I was interested to learn that her images are mainly sourced from the internet. She captures through drawing, all the nuances of the found photographic image, encompassing the physical texture of its previous lives and therefore its deterioration, but rendered with exactitude and ultimately with supreme perfection. The physicality of the artwork appears soft and gentle, concealing any specific mark making or stroke of the pencil. They are instead diffused and almost blurry. I am of course left to wonder about the individual narratives and personal history of the figures, to question the time and place and the reason why these photographs were taken.
I move on to the artist Andrew Salgado, with his oil and pastel on canvas, entitled ‘for you.’ His work seems fast paced and expressive, sort of like punky/street art, as I could imagine coming across his paintings on a dirty wall in a city. The backgrounds in other examples, remind me more of torn and layered paste ups. Sometimes the canvas looks stained as the oil seeps out on to unprimed canvas. The marks are like shards of sliced up sweets, with candy floss pinks and baby blues. The overall compositions have elements of colourful textiles, reminiscent of Odilon Redon’s blended abstract shapes and a softer, gentler fauvism with an illustrative/graphic undertone.
Here is an example from his website which you can view here.
In the past, Beatrice Haines had undertook in a residency at Marlborough college, where she documented the graffiti underneath school writing desks, which in a way echos the piece above; by enhancing random traces of events from history and preserving them. Another similar artwork, ‘when you swallow, it wraps around your heart‘ appears to be casts in bronze of chewing gum globules.
I believe she took a residency working with forensics and grew interested in the scientific methods used to solve crimes. However, she re-appropriates these materials to create beautiful, and unexpected art works.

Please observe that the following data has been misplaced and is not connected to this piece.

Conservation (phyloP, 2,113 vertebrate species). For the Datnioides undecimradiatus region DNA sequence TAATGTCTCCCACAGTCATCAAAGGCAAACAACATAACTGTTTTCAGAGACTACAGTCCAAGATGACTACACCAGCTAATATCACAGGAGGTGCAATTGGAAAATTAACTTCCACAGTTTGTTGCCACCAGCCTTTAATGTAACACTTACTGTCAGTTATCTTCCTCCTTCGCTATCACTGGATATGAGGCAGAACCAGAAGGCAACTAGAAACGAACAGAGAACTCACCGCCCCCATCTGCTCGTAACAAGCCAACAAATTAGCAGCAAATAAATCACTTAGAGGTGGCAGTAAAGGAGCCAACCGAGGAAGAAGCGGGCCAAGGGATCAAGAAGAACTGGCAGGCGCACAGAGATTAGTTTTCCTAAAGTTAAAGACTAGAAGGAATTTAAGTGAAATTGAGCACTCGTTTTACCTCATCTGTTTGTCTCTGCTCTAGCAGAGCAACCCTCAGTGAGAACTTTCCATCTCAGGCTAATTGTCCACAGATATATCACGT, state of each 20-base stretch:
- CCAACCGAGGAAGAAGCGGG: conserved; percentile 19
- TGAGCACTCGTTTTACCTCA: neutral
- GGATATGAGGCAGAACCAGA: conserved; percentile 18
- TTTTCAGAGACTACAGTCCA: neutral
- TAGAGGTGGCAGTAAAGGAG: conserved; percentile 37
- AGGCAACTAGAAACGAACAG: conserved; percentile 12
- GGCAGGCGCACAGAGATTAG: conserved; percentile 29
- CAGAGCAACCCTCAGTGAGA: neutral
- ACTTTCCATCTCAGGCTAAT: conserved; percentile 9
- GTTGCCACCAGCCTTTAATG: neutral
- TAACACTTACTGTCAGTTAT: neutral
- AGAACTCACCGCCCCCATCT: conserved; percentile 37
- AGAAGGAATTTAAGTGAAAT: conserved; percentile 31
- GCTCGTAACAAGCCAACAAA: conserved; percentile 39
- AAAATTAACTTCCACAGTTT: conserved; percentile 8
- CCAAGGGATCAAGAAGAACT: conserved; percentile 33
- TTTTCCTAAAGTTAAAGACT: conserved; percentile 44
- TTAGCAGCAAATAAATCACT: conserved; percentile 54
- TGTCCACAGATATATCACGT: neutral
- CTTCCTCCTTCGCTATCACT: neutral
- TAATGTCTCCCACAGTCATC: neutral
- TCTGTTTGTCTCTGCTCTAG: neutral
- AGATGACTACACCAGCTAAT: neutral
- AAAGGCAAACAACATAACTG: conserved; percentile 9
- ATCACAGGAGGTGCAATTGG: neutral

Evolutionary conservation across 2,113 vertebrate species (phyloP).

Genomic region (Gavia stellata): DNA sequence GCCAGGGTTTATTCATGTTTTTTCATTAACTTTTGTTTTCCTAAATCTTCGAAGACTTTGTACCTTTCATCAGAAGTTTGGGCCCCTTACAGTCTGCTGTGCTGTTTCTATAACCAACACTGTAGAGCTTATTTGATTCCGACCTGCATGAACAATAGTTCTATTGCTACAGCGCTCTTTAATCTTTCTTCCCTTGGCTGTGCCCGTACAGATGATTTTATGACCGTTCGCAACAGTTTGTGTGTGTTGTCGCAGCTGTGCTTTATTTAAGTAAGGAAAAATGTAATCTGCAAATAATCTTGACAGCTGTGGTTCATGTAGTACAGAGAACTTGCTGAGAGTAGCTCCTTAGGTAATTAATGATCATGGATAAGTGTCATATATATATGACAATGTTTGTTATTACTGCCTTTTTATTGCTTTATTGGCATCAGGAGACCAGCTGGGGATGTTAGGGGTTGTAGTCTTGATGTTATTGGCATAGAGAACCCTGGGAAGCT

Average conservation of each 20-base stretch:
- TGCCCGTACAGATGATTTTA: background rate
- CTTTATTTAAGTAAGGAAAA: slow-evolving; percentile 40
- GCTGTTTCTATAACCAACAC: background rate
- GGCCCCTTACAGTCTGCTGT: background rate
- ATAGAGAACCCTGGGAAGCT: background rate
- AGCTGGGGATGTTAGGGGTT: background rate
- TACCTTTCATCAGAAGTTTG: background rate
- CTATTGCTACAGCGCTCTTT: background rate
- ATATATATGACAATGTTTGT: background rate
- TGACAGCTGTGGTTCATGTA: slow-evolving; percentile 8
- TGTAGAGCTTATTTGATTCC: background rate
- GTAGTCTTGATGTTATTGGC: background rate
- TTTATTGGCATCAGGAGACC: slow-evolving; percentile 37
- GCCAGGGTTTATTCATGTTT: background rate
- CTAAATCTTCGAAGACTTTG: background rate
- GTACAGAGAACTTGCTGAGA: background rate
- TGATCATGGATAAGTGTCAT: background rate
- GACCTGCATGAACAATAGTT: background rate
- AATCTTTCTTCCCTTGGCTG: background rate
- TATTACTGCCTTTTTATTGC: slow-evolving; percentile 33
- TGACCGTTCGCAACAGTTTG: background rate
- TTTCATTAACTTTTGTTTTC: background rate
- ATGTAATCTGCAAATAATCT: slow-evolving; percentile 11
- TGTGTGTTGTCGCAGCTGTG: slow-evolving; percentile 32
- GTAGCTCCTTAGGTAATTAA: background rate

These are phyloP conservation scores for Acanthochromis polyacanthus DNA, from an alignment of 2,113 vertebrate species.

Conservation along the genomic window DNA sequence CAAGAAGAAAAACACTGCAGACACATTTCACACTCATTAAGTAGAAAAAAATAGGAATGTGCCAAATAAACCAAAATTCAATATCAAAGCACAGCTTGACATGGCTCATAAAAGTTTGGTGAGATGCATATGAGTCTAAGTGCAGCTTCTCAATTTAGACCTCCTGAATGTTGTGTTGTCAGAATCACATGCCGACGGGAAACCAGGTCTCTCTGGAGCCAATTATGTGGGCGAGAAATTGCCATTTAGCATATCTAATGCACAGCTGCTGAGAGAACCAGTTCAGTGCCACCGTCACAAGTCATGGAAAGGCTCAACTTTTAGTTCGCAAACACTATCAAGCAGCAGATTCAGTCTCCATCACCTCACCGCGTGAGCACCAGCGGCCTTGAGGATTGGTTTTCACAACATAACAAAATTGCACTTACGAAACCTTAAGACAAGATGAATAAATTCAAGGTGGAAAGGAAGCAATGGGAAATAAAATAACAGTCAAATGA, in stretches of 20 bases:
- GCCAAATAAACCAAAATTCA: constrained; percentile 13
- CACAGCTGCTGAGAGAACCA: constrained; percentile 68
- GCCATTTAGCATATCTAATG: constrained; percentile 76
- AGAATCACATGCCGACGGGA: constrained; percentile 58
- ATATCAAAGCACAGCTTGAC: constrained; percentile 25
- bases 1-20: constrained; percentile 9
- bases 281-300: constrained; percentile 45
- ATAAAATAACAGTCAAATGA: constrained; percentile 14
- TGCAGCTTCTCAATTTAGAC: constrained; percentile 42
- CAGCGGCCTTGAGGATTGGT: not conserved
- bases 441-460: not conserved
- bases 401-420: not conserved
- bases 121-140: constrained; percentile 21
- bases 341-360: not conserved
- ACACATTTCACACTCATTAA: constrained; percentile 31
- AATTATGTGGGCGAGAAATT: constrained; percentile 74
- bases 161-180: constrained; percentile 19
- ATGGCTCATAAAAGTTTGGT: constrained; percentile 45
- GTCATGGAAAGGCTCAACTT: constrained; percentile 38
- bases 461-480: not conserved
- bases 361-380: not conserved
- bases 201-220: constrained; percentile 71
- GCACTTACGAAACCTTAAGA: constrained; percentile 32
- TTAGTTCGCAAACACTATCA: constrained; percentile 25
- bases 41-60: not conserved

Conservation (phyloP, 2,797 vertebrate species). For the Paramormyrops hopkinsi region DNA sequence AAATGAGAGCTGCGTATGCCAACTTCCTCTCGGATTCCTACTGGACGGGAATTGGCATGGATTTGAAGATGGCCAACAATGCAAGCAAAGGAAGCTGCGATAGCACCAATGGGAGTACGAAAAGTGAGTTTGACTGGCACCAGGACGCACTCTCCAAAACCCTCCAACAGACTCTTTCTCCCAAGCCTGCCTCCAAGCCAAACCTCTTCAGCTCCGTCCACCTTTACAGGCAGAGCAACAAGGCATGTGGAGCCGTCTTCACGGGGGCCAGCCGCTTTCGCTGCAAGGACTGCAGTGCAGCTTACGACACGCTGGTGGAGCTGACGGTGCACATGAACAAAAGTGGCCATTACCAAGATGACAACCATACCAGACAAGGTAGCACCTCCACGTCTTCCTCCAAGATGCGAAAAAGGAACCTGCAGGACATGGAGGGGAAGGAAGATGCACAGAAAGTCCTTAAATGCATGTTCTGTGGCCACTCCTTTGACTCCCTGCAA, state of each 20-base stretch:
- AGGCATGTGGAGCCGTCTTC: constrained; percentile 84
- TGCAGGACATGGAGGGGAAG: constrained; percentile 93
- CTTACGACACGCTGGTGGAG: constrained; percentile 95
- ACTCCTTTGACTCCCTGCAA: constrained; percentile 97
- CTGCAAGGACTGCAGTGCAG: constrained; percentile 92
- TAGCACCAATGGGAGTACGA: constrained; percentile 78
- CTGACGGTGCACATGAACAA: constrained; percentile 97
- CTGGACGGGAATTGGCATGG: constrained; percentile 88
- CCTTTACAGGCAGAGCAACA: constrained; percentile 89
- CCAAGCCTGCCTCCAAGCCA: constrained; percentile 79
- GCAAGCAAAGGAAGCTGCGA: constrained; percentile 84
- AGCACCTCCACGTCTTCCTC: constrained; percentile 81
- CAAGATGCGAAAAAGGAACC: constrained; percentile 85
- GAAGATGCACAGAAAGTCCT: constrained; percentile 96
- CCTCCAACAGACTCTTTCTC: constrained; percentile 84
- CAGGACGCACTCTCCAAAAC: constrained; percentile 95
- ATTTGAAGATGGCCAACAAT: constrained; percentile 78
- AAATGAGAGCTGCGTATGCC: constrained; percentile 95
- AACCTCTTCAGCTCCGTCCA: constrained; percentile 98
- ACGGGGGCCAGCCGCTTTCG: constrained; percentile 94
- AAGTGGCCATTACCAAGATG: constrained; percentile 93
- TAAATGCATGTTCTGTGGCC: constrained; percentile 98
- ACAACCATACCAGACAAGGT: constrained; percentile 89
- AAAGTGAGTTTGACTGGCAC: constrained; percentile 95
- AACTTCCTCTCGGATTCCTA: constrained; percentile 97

The artworks above and below is by the artist Zhu Tian. The installation above is entitled, A partner, a half lover, another half lover. When I was walking around the exhibition, I had not noticed the title of this piece and so now I study the work with this in mind, it does somewhat sexualise it, as if the tubing eludes to a love triangle; Where ‘desire’ is fed into each physical shell and creates a reaction, depicted by coloured light, so the ‘physical’ becomes a mental process or an electical pulse. They kind of remind me of a balloon and a pig, or a dismembered torso, although I did not find it unsettling, which is often how her work is described. Perhaps the lighting from within the polyester resin made the pieces aesthetically pleasing to behold. To find out more, I had a look on the Catlin Prize 2014 page, as she had won that year.
Zhu Tian (RCA, MA Sculpture)
Q: I’ve heard you describe your work as a ‘hiccup’. What do you mean by that?
A: It means my work is an interruption: something to disturb the automated behaviour of robotic individuals. I’m always attempting to interrupt spectators’ life routines. I want to shift their attention and rupture their ideological habits. Part of that motivation is derived from my general frustration with how modern society is far too explicitly categorised.